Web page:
When data is imported into Pandas DataFrame, it sometimes contains incorrect or messy column names, requiring you to go through the tedious process of renaming all or some of them.

4 Ways to Rename Columns in Pandas

  1. Rename columns in Pandas using dictionary with the pandas.DataFrame.rename() function.
  2. Rename columns in Pandas by passing a function to the columns parameter.
  3. Rename Columns in Pandas with pandas.DataFrame.columns.
  4. Rename Columns in Pandas with pandas.DataFrame.set_axis.

Replacing messy column names with meaningful ones is an essential step in data cleaning. It makes the entire code more readable and saves a lot of time during the next steps of data processing

I’m going to demonstrate the four best methods to easily change the Pandas DataFrame column names.

I’ll be using a self created Dummy_Sales_Data which you can get on my Github repo.

Let’s import the data set first:

import pandas as pd
df = pd.read_csv("Dummy_Sales_Data_v1.csv")
pandas dataframe table
Dummy sales data. | Image: Suraj Gurav

It is a simple 10000 x 12 data set, which I created.

Now, let’s get started. We’ll begin with the most simple and straightforward method before moving on to other approaches.


Rename Columns in Pandas Using Dictionary

pandas.DataFrame.rename() is a DataFrame function that alters the axis labels. Here, the word — axisrefers to both rows and columns depending on which value we set for the parameter axis in this function.

As we are more interested in understanding how to change the column name, let’s focus on that. So, the important parameter for us in .rename() function is columns as shown below.

pandas.dataframe.rename() function
pandas.dataframe.rename() function. | Image: Suraj Gurav

To replace some or all of the column names, all you need to do is pass a dictionary where keys will be old column names and values will be the new column names as mentioned below. 

Rename pandas dataframe columns using df.rename()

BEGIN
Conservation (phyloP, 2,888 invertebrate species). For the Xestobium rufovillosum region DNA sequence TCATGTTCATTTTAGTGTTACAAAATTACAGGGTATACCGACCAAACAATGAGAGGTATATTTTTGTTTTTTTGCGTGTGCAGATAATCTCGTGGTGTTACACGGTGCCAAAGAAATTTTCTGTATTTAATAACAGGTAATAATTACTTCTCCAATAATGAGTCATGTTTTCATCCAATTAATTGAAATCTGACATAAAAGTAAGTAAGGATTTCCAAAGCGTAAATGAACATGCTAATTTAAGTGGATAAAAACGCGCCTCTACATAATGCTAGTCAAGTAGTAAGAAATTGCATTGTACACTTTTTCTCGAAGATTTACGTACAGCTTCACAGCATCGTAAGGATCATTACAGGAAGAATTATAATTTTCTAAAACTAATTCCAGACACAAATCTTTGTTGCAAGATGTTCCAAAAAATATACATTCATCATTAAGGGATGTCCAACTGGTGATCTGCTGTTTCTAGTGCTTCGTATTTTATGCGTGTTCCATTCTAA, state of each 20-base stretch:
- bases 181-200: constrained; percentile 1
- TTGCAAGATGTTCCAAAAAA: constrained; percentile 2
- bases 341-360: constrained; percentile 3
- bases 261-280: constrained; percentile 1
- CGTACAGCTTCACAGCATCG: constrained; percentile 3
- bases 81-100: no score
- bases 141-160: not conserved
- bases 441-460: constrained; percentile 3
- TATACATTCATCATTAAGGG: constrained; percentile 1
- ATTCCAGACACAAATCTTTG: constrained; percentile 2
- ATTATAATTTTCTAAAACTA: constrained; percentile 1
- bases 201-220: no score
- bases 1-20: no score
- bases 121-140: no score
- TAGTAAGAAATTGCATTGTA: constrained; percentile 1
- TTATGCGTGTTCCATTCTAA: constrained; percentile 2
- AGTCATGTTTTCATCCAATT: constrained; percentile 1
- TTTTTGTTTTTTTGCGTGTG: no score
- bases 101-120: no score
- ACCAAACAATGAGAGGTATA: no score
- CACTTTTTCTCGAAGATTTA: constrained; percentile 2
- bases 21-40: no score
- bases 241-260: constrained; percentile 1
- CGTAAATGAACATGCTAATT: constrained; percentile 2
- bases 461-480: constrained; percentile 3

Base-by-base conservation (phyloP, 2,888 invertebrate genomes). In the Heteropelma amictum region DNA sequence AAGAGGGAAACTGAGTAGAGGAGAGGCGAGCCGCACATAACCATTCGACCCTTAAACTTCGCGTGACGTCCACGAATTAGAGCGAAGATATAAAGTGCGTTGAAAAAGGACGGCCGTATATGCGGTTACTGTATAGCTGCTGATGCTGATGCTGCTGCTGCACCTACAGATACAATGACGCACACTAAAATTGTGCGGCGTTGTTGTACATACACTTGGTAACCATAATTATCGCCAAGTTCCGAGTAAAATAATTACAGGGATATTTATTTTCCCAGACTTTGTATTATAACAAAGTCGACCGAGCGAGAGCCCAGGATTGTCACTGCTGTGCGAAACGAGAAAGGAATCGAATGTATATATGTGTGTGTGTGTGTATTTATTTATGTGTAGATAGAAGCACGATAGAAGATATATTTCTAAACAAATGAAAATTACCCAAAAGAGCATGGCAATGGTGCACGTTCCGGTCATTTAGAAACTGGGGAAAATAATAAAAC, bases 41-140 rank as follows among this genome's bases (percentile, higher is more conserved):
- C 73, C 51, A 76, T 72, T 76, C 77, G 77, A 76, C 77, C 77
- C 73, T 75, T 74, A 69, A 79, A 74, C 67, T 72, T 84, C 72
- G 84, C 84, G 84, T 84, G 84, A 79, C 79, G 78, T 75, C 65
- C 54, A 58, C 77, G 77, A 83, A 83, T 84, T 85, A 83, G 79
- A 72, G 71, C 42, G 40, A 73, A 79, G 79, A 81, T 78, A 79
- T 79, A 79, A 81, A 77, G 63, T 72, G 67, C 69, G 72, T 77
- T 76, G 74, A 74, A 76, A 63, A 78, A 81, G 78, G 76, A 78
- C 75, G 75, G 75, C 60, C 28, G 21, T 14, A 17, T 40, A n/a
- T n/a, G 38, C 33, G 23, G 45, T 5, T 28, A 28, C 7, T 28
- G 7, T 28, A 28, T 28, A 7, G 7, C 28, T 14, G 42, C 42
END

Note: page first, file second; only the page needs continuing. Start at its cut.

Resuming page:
Rename Pandas DataFrame columns using df.rename(). | Image: Suraj Gurav

As you can see, I passed dictionary in the parameter columns in df.rename(), where keys are Status and Quantity, which are the old column names. And values are Order_Status and Order_Quantity, which are the new column names.

df.rename() consists of an inplace parameter that is False by default. In order to retain the changes in the column names, you need to make inplace = True.

Because I didn’t want to retain the changed column names, I used .head() method to see how it looks with the changed column name.

Before making inplace = True in any function, it’s always a good idea to use .head() to see how the change looks before you finalize it. The next method is a slight variation of .rename() function.

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Rename Columns in Pandas Using Functions

Just like the first method above, we will still use the parameter columns in the .rename() function. But instead of passing the old name-new name key-value pairs, we can also pass a function to the columns parameter.

For example, converting all column names to upper case is quite simple using this trick below.

rename columns using functions
Rename columns using functions. | Image: Suraj Gurav

I simply used a string function str.upper to make all column names in upper case, as you can see in the above picture.

In this way, all the column names will be altered in one go. However, this can be made flexible through user defined functions.

You can pass any user defined function to the parameter columns to change the column names based on a function.

For example, you can write a simple function to split the column names on underscore ( _ ), and select only the first part. And then you’ll pass this function to the columns as shown below.